Clear your mind, let go of negative emotions


We listen in order to build arguments rather than to connect, leading to isolation and further strife

By Grant Hilary Brenner

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Published: Fri 24 Jul 2020, 11:02 AM

Last updated: Fri 24 Jul 2020, 1:04 PM

'Letting go' is the gold ring of positive change, releasing us from the chains of the past. Intuitively, to let go means immediate relief, being unburdened, relaxing into and passing through suffering into peace and possibility.
Mental action is modelled on physical behaviour. Evolution, it is thought, borrows from basic brain systems in constructing sophisticated psychic life. Being close to someone physically equates with emotional intimacy, growing apart from someone means the relationship is changing, sitting with a thought or feeling rather than running away, moving through distress, basking in joy as one would light, and so on... there are countless examples, so basic as to often be invisible.
Holding onto trauma means holding onto old identities. Letting go is so important, and so elusive when people are inside of restrictive narratives of victimisation. Letting go implies we are holding on to something painful which we wish to but can't easily relinquish. Cherished but unwanted, there is a paradoxical sense of terror at losing it.
Holding on is involuntary, not a conscious decision. Maybe at some point in the past it was purposeful, necessary, but no longer. Self-deception is adaptive, maintaining a sense of self-continuity, wholeness, a view of the world and people which however imperfect nevertheless works when reality is too disruptive to accept. Survival is the first priority. There is time later to thrive.
What actually is the act of letting go?
There are many ways to contemplate the act of letting go. A key element of letting go is recognising the presence of what might be called a pathological need. Many times pathological needs stem from traumatic experiences, efforts to negate or undo maltreatment or deprivation.
In many cases, pathological needs stem from unhealthy narcissistic adaptations to unresolved developmental experiences with caregivers who did not meet basic needs required to develop a secure sense of self. Neurotic worry, emotionally hoarding every grievance and injury, reflects unhealthy attachment to the past, and often to hurt parts of oneself which require healing rather than obsessive picking at scabs. These needs seem necessary for self-protection, and may feel life-and-death. The details vary but there is a common quality of alarm which typically feels normal, narrowing our view of situations without us even realising it because it is so familiar.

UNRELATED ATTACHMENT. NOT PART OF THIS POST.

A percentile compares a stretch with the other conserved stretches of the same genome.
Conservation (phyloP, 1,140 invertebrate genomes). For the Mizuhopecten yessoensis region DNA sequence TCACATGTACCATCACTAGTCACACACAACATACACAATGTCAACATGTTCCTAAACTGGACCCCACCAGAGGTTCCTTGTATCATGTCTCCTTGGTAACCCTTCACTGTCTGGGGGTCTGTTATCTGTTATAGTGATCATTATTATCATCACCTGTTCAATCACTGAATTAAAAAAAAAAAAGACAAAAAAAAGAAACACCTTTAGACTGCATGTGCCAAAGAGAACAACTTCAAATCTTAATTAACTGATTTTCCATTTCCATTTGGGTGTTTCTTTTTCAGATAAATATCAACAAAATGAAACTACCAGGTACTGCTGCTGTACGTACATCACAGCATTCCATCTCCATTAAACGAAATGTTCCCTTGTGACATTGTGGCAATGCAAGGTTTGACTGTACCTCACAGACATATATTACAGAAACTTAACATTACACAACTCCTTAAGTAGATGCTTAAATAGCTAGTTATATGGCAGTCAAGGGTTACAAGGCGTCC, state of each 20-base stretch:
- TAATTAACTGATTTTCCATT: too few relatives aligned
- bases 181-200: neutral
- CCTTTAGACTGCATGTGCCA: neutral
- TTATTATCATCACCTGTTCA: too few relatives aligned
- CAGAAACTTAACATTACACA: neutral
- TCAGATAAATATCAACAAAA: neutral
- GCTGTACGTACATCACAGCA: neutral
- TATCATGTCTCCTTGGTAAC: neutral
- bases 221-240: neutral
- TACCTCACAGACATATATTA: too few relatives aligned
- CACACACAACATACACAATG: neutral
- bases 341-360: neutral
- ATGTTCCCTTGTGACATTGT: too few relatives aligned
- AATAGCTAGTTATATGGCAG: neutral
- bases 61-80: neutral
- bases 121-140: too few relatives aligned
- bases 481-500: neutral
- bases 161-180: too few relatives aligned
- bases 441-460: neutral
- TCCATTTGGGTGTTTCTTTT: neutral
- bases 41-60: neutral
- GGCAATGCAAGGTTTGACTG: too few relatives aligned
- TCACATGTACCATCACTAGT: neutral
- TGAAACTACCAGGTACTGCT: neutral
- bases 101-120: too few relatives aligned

Letting go is a practice, requiring discipline, focus, and embracing open vulnerability as a path to strength rather than shame. It takes time to get good at it, and there is no room for perfectionism. Letting go requires learning how first to self-sooth emotionally - finding a place in between emotional storms and totally checking-out - to get perspective on the often misleading beliefs and viewpoints people repeat as if they were facts of life.
High anxiety leaves no room for thinking. Grabbing onto the first idea which comes along in order to alleviate anxiety is exactly what leads to holding on in the first place. Being curious and calm allows us to try out other ideas first. In that window of relative calm, we have more options. In order to let go, we may find that we forgive ourselves for not having done so sooner.
Grant Hilary Brenner is a psychiatrist and psychoanalyst based in the US. -Psychology Today 

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